Pine Hall Faculty, 1953

Pine Hall Faculty, 1953. Herman Campbell is the first from the left in the back row.

Herman E. Campbell (1898-1987) was born in Portapique, Nova Scotia on 14 June 1898. He was educated in Colchester County schools; Dalhousie University; and Pine Hall Divinity Hall. On June 8, 1924, he became the last person ordained by the Presbyterian Synod of Nova Scotia prior to church union. Following ordination, he served the pastoral charges at Ingonish; Merigomish, New Glasgow: Trinity United Church; Stewiacke; and Brunswick Street United Church, Halifax. He also served in the Sussex and Bathurst pastoral charges in New Brunswick.

Rev. Campbell served as a private in World War I and was awarded the Military Medal for bravery in the field. During World War II, he served overseas as a director of YMCA War Services.

Rev. Campbell was greatly involved in Christian education work during his ministry and lectured on this topic at Pine Hill. He was granted an Honorary D.D. from Pine Hill in 1957. He retired in 1961 and passed away on July 6, 1987 in Halifax.

Below is an excerpt from a sermon he preached at Brunswick Street United Church, Halifax on February 5, 1950:

 

Patching Up the Old (abridged)

Mark 2: 21 No man seweth a piece of new cloth on an old garment.

“…Now, I hold the strong opinion that as a people and as a Church we have been doing too much patching. We patch up the home situation: we put patches over the breaches in the Church – : We put flimsy patches on the international fabric, when we should be started with the foundations or weaving it new.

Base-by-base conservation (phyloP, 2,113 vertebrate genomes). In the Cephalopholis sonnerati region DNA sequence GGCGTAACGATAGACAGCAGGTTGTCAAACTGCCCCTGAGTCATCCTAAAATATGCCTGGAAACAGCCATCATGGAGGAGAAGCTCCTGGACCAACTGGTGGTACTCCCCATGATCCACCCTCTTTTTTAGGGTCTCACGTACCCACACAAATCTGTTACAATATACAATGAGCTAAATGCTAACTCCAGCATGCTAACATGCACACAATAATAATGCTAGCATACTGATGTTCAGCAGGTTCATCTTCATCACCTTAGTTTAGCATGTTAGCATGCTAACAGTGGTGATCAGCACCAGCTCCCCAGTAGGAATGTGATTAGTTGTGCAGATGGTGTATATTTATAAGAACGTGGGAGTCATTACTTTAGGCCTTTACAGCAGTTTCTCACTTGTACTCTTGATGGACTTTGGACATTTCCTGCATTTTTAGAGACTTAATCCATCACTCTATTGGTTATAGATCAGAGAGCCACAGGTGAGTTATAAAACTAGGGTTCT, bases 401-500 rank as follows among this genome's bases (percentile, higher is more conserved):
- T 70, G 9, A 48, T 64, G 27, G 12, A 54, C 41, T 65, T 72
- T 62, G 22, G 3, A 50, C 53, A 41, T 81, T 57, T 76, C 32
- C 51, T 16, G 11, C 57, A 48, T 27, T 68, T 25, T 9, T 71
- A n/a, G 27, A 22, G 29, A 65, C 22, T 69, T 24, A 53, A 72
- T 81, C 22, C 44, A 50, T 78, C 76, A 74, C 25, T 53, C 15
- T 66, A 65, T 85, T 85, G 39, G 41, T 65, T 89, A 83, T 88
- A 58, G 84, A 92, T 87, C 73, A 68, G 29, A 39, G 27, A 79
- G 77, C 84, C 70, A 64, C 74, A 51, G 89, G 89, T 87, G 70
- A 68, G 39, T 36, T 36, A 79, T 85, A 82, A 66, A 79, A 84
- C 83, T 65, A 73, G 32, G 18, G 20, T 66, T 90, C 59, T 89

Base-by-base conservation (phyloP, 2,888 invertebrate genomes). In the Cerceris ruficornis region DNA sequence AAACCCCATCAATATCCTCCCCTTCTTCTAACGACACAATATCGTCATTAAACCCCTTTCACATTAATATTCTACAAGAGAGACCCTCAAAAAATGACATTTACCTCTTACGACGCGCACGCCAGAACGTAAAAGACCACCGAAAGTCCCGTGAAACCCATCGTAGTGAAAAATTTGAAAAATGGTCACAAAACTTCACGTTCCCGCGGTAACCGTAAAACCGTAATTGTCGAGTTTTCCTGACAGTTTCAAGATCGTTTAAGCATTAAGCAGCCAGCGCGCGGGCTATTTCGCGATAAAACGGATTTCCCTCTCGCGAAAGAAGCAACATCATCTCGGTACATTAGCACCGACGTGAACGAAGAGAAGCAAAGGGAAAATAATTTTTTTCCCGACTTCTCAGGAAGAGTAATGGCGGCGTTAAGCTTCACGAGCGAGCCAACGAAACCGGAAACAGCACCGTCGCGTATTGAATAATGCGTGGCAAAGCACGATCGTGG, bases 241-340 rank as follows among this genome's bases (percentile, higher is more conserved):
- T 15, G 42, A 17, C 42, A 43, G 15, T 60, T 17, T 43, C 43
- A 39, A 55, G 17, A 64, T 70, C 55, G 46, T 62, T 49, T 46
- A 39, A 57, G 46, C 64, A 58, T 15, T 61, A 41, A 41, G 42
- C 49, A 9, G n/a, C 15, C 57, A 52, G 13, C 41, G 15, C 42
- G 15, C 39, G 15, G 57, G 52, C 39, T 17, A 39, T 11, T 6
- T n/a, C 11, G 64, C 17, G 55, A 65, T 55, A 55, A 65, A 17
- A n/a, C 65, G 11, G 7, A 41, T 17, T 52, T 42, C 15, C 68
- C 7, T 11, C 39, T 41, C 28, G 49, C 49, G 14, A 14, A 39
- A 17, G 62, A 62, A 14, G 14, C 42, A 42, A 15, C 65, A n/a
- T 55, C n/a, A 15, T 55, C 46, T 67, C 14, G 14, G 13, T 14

…It is my forthright conviction-which I shall again repeat that our day needs, as nothing else – a new beginning.

…Consider the international field. Four years of patching – or attempted patching of the international highway has landed us in a bog that apparently is bottomless. A realistic look at the situation reveals the woeful fact that four years of negotiations have not produced peace, but mounting tensions, unsettled conditions, frustration and despair in the hearts of whole nations. Starvation diet continues, acres of rubble remain untouched, homes are not rebuilt, because despair and hopelessness gnaw at the hearts of people…

Christianity must implement its tenets: it must be willing to get out of its old ruts or it will be eliminated by the tides of time. Leaders in every walk of life are aware, I believe, of the necessity of making a new start….

….We are all children of life, children of God. By inheritance, we are the product of many generations and the heirs of the ages: by the right of contributions we are the responsible rightful custodians of the present and the makers of the future. As children of God, we are duty bound to utilize all in the past that is vital and worthy, and, as followers of One who came to be the Inaugurator of a new age, and who shewed to man a new and living way, we must be ever open-minded, ready to blaze new trails, to tear down the old scaffolding and erect the new that shall the more readily meet the needs of an ever-needy present.”

 

Information compiled by Judith Colwell